I have read in Kriptopolis some posts about new PDF exploits (in Spanish). The articles say that web broser PDF plugins are vulnerable, dedicated PDF readers are also vulnerable, and new exploits may be created. The Kriptopolis site keeps on talking about new vulnerabilities in PDF documents, and how they affect all platforms. Do they?

If you go to the SecurityFocus site, where they cover the new, you can download an example PDF, that exploits this vulnerability. If you open it with any (vulnerable) PDF reader, the program will freeze, and the CPU usage will go over the roof.

Well, bold as I am, I did the test. I opened it with Acroread 7.0 for GNU/Linux and… it froze, and… the CPU usage hit the roof. I could not Ctrl-C the beast, and a kill would not kill it. Fortunately, a kill -9 did the job :^(

Now, I tried Evince:

Heracles[~/Downloads]: evince MOAB-06-01-2007.pdf
Error (3659): Illegal character ')'
Error (0): PDF file is damaged - attempting to reconstruct xref table...
Segmentation fault

and Xpdf:

Heracles[~/Downloads]: xpdf MOAB-06-01-2007.pdf
Error (3659): Illegal character ')'
Error (0): PDF file is damaged - attempting to reconstruct xref table...
Segmentation fault

Ta-chan!! Yes, they crash, but refusing to open the damned thing! They both complain, and don’t fall for it.

Perhaps it’s worth reminding the reader that Evince and Xpdf are free software, whereas Acroread is not. Acroread is merely free of charge, but not free as in freedom.


My public and open University

As the readers of this blog may know, I recently became a Doctor in the University of the Basque Country.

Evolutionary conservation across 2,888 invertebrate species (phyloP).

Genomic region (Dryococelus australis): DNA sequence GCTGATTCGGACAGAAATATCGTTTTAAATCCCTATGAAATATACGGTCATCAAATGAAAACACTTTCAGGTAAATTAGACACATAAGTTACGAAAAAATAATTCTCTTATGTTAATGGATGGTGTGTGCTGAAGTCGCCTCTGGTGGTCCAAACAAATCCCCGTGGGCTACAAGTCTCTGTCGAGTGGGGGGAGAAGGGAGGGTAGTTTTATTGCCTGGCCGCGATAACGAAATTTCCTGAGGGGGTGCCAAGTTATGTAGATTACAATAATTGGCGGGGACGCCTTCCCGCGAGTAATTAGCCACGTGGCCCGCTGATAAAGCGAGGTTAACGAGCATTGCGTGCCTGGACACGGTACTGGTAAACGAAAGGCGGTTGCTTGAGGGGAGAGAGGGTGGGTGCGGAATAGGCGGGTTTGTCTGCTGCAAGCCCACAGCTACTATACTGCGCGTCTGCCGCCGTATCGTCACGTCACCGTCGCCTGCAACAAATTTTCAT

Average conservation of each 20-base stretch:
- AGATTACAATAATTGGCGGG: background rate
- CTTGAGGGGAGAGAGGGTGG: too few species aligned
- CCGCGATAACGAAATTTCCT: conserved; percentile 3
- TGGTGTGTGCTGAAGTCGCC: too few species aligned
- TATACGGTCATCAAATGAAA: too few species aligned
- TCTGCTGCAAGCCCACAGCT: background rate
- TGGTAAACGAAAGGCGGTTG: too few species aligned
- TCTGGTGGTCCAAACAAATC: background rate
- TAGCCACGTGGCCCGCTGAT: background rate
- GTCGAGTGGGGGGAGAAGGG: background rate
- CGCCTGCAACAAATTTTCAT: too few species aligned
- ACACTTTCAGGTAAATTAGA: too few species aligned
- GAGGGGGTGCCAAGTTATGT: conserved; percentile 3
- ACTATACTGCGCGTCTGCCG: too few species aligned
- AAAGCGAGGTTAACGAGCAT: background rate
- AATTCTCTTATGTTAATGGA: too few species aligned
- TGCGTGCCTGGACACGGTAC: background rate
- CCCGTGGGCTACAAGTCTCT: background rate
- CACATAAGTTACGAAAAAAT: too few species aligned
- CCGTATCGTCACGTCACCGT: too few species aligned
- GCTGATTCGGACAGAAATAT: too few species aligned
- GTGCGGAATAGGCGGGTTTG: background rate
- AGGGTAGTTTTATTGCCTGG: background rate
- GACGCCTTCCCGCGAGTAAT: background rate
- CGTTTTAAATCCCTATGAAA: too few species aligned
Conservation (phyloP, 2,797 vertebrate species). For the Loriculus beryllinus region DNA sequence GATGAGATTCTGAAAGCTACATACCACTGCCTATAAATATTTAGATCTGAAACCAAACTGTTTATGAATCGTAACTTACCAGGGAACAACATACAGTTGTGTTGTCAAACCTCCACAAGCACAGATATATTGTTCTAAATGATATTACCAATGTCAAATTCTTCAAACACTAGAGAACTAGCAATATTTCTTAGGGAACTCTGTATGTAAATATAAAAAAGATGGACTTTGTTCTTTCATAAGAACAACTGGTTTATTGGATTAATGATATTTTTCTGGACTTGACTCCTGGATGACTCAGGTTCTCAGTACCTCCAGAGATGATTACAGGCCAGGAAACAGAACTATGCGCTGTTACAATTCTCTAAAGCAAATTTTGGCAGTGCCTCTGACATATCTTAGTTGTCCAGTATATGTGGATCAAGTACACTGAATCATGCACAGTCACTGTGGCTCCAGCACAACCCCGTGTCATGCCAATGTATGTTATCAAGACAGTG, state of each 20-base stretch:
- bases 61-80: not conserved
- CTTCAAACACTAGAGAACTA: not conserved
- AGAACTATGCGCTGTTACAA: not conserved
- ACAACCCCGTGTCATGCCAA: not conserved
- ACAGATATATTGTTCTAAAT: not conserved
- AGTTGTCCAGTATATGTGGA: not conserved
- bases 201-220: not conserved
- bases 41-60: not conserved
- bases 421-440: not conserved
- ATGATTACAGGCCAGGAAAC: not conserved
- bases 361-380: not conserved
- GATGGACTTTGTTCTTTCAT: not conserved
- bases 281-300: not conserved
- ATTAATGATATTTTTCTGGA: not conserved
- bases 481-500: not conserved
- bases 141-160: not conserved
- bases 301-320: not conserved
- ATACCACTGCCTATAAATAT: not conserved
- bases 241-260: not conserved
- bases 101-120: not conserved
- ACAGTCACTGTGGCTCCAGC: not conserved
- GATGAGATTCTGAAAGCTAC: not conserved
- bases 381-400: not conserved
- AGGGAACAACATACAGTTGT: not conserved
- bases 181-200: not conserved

As a follow-up to the Thesis Defense act, there is still some paperwork to be done, as e.g. filling a datasheet called “Teseo”. Anyway, what I will comment applies to all the paperwork I did before, during and after the Thesis Defense.

The matter is that this freaking “Teseo” sheet is available online as a RTF or PDF. An original handwritten copy must be sent to the University, so I used a printed down PDF for that. No problem.

The problem came when the University requested that an “electronic” form be sent by e-mail (for which a scanned copy of my manuscript would not do). These bright minds surely wanted me to fill in the RTF, and send it. However, not everyone who wants to get a Ph.D. has adhered (or wants to adhere) to any expensive and abusive license for a proprietary product like MS Windows or MS Office. Certainly I haven’t, so I had to make do with GNU/Linux and OpenOffice to fill the RTF. The result was crappy, due to incompatibilities of the friggin’ RTF proprietary format… but that I sent.

Now the point is: does the public University of the Basque Country (or the public Spanish Ministry of Education) have any reason to discriminate in favor of the private and foreign company Microsoft? Do we, the tax-payers who put the money for their salaries, have to put up with being forced to use specific proprietary formats to communicate with the public institutions? It disgusts me to no end.

Picture the following example: I want to attend the University, and they tell me that I have to wear shoes for that (e.g., use a computer). OK, this might be more or less arbitrary, but I can accept it. Now, imagine that they ask me to wear Gucci shoes (e.g., a proprietary file format, such as RTF). That would be inacceptable, because a public institution can not favor that way a private company, at least not if there is any conceivable substitute (e.g. acceptable shoes of any other brand). And it doesn’t matter if instead of Gucci they require that one uses any cheaper shoe brand. The problem is not if it is expensive, but rather that they are discriminating against other options. And they have no right to do it. They are there to serve us, not the other way around.

Someone could say that they have to use some electronic format, and any would be equally arbitrary. No, not at all. There is something called “open standards”, to which “things” (e.g. electronic document formats) can adhere. One such standard is the ISO, and one document format adhering to a standard (the ISO/IEC 26300) is the Open Document Format (ODF), so they can use that.